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The Creation of Woman: Affirming Your Daughter’s Identity

Faith Marriage

The Creation of Woman: Affirming Your Daughter’s Identity

For Christian families, there’s an overwhelming importance upon understanding the roles of female and male. However, our culture emphasizes different aspects of these roles from Christianity. In the Christian context, the origin point for this conversation lies at the beginning: the creation of woman and man.

Are men and women equal? Are men and women created equally? What does it mean to be created as a woman and a man? These questions have affected the arc of human history and development of society for quite some time. Our culture seems deeply invested in finding answers to these questions about womanhood. Why though?

For Christian families, there’s an overwhelming importance upon understanding the roles of female and male. However, our culture emphasizes different aspects of these roles from Christianity. In the Christian context, the origin point for this conversation lies at the beginning: the creation of woman and man.

Our culture often focuses on the importance of women through yearly events such asInternational Women’s Day or Women’s History Month. Yet these celebrations rarely focus on the inherent, original, and biblical worth within womanhood or the creation of woman.

Understanding the need and ability to affirm a young girl’s identity requires an investigation of how women were originally created. From there, we can adequately share, emphasize, and celebrate womanhood with young girls.

The Creation of Woman in the Beginning

Within most discussions involving topics like gender and equality, people reference the opening chapters of Genesis. In the span of a few verses, God creates everything, including humanity. Yet, there’s often limited emphasis upon a collection of details involving the creation of woman.

Genesis 1:26 provides the immediate and complete answer for the question as to the source of our identity. This verse says, “Then God said, ‘Let us make man in our image, after our likeness…’” From the initial design, God created humanity in His image. But it doesn’t stop there.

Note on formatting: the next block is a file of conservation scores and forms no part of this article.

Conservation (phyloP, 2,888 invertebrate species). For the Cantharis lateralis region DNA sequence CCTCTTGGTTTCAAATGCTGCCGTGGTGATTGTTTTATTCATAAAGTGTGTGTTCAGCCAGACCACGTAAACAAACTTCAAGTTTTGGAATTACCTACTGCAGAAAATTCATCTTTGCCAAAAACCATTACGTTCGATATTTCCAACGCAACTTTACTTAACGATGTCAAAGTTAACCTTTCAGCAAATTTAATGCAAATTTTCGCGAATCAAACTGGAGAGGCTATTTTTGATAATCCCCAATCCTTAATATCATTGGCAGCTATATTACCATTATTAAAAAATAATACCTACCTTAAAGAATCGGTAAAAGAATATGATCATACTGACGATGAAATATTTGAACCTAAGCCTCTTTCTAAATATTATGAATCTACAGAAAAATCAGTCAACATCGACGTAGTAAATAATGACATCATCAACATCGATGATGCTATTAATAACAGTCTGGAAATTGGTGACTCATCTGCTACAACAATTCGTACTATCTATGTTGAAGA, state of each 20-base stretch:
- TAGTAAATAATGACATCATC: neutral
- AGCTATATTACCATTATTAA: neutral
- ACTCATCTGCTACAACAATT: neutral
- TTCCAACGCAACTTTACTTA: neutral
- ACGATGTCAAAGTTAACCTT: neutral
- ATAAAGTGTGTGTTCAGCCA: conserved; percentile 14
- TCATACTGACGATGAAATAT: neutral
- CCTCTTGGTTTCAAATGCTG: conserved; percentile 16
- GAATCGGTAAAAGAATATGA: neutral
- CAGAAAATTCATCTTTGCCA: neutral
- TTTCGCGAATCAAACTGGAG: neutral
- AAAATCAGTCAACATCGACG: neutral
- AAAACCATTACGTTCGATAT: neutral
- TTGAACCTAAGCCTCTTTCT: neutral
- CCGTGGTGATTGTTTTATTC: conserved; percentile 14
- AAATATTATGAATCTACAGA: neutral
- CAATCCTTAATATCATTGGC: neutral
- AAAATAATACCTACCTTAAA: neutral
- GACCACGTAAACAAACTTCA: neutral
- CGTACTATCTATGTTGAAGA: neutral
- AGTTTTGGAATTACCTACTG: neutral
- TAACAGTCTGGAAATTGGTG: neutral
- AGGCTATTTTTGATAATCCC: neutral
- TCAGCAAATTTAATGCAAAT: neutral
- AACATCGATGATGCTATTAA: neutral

In the next chapter, God realizes that something is missing with His creation. Out of everything that He made only one thing was not good. One inconsistency with God’s perfect design. One piece of creation was missing.

Genesis 2:18 says, “Then the Lord God said, it is not good that the man should be alone; I will make him a helper fit for him.” After the first man had worked in the Garden of Eden for a short time, God quickly proclaims that something is not good with His creation. What is His solution?


In God’s sight, the creation of woman solved every problem that had ever existed at this point in history . To God, woman was the answer to what was not good with creation. The foundational reasoning for the creation of woman is to complete that which was incomplete. To be the answer and solution for the problem. The creation of woman fixed what was not good with creation.

Before humanity’s fall and disobedience to God, this inherent problem required the creation of woman. Woman is the completion of God’s perfect design and creation.

The Inarguable Worth of the Creation of Woman

As one of Europe’s most treasured sites, the Sistine Chapel attracts millions of visitors every year.Containing a variety of thematically resonant and important depictions of episodes from the Bible, the Sistine Chapel’s frescoes illustrate the biblical creation narrative.

The Ceiling of the Sistine Chapel by Michelangelo, from Adobe Stock.

Standing in the middle of the Sistine Chapel, one immediately sees the central image on the chapel’s ceiling. Perhaps the most famous religious image from Italian sculptor and artist Michelangelo, The Creation of Adam, rests at the center of the creation narrative.

It’s a curious depiction. Reverent and piercing. But there a couple details with relevant implications for the creation of woman and the importance of womanhood.

The Creation of Adam by Michelangelo, from Adobe Stock

The main focus is often Adam and the Lord’s connection in the center of the image. However, it’s the female figure underneath God’s left arm that deserves a little bit more attention.

This female figure represents Eve. As Eve looks longingly at Adam, God maintains constant connection with Eve. Even though God creates Adam in this moment, Eve remains closer to God. God’s left arm draped over Eve’s shoulders communicates protection over the first woman. God breathes life into the man, but He comforts and maintains connection with the woman.

Even in the midst of God’s creation of the first man, the subtle emphasis upon the importance of womanhood exists. Following Eve’s creation, the introduction of sin and disobedience immediately marred the relationship between God and His creation. From that moment onward, sin tainted the purity within the creation of woman and man. This impact continues to ripple throughout our culture even today.

Culture’s View of Womanhood

Womanhood tends to come under attack in a variety of ways. Culture suggests that women are inadequate and inferior compared to men. Perpetuated in a number of areas of life, sexism and misogyny can lead to devastating outcomes for young girls.

However, Christianity proclaims a strikingly different conclusion about the value of women. It’s a conclusion that melds with the echoes from Michelangelo’s painting and the early verses of Genesis.